Mr Benjamin Stanton1
Out of hospital cardiac arrest (OOHCA) remains a leading cause of mortality and morbidity worldwide. Extracorporeal Cardiopulmonary Life Support (ECLS) is the application of extracorporeal membrane oxygenation (ECMO) during cardiac arrest to augment traditional advanced life support (ALS). It has been shown in the literature to have mixed success with survival rates varying between 15 – 60%. Issues such as appropriate patient selection criteria, timing to initiation of ECLS therapy and cost effectiveness continue to generate debate.
Pre-hospital ECLS initiation has been shown to be feasible, safe and effective, however it is yet to show a survival advantage to ECLS performed in the hospital setting. The advantages it has shown so far is the potential to generate a shorter period of ‘low flow’ circulatory state and subsequent increased rates of return of spontaneous circulation (ROSC).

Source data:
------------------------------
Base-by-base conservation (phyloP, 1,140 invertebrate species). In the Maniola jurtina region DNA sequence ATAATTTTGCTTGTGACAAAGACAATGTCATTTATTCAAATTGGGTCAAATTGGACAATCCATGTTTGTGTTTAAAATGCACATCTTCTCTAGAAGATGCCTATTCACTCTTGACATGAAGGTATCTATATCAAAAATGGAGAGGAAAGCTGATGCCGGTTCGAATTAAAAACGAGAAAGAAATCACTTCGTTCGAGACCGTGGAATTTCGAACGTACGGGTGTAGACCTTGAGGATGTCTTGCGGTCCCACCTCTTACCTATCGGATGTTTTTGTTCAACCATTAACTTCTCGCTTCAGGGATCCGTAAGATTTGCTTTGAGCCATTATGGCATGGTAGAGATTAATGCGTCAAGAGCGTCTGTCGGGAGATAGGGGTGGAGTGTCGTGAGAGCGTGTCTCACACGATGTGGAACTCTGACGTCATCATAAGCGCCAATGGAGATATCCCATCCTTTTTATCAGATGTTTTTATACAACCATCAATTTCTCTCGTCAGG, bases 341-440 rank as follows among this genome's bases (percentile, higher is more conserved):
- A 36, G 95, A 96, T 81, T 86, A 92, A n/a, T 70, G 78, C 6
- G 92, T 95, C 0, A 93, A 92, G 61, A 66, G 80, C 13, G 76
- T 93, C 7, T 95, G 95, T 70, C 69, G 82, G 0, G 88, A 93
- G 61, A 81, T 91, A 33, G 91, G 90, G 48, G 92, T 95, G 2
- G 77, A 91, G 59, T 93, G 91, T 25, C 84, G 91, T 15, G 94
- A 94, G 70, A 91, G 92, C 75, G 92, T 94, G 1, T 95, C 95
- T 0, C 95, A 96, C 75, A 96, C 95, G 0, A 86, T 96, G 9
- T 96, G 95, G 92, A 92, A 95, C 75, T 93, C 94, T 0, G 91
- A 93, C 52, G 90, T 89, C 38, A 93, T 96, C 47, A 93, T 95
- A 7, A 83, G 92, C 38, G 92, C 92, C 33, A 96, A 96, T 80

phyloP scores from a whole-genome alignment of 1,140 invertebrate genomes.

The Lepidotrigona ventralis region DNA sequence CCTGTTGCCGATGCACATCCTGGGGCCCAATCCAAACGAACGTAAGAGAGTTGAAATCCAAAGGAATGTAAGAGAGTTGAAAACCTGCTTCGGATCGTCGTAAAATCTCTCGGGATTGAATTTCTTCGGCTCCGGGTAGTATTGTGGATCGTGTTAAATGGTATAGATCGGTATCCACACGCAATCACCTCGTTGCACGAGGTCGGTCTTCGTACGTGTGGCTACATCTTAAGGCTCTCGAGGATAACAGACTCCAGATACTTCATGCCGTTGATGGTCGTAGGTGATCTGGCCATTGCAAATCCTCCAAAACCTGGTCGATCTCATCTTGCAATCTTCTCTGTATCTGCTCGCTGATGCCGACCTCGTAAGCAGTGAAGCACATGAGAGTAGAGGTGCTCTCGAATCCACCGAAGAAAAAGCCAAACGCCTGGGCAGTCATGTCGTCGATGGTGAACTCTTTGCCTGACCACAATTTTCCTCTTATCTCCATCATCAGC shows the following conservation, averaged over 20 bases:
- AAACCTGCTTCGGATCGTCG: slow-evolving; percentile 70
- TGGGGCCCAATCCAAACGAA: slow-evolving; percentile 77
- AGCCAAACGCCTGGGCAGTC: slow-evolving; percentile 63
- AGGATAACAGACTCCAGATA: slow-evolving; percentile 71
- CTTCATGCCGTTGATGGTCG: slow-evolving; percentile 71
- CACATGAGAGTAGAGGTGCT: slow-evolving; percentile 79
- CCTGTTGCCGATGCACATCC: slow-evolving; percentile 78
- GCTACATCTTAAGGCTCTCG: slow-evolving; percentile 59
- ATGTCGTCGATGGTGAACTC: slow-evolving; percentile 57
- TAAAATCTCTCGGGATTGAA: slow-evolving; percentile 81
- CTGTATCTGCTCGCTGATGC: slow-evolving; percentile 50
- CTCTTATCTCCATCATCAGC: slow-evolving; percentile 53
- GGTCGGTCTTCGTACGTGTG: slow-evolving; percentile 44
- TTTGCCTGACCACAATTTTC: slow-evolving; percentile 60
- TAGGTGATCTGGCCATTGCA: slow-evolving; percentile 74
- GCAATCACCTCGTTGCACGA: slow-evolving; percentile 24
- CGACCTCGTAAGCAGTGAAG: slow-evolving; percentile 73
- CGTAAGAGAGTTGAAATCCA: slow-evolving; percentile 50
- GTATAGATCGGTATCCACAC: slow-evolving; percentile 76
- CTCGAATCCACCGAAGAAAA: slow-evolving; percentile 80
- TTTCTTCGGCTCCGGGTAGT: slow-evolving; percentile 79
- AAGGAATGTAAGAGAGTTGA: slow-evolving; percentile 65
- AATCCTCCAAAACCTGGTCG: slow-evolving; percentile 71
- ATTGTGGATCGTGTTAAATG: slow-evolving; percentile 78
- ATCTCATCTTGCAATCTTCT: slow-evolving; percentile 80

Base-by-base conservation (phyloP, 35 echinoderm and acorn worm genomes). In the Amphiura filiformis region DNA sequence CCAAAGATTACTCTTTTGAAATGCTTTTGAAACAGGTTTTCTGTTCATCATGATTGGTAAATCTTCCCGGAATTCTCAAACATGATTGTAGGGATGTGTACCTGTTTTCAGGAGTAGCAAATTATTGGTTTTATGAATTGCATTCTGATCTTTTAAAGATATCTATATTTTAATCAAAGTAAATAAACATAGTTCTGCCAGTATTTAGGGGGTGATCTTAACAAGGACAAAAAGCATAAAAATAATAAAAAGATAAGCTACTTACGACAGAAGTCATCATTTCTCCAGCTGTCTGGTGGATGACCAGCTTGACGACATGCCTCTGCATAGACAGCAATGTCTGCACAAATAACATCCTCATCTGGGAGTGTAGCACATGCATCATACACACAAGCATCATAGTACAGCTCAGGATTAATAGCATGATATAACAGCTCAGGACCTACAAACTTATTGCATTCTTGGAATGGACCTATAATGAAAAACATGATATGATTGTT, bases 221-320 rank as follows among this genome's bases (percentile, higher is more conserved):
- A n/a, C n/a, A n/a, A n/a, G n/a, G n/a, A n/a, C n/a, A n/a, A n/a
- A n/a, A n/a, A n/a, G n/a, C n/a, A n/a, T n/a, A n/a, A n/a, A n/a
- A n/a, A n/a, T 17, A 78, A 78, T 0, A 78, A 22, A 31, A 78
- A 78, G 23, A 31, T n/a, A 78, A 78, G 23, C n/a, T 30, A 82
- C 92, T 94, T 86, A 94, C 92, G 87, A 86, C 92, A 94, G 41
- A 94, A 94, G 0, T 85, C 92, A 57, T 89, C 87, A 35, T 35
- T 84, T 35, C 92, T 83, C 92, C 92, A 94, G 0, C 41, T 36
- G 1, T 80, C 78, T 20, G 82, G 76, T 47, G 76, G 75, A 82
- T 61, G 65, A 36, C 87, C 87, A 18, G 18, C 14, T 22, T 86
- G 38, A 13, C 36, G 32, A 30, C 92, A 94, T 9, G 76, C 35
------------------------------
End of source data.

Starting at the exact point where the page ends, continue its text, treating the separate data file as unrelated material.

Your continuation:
This presentation will discuss a retrospective data review of patients who fulfilled specific ECLS criteria from a 2014 OOHCA demographic data set. In addition it will look at the potential role of a pre-hospital ECLS program in Adelaide, South Australia (SA) in conjunction with the South Australian Ambulance Service (SAAS) MedSTAR (SA Retrieval Service) and the two-tertiary referral ECMO centres. Also covered will be how important cannulation and device operation skills are and can be taught/maintained using a purpose built simulation trainer.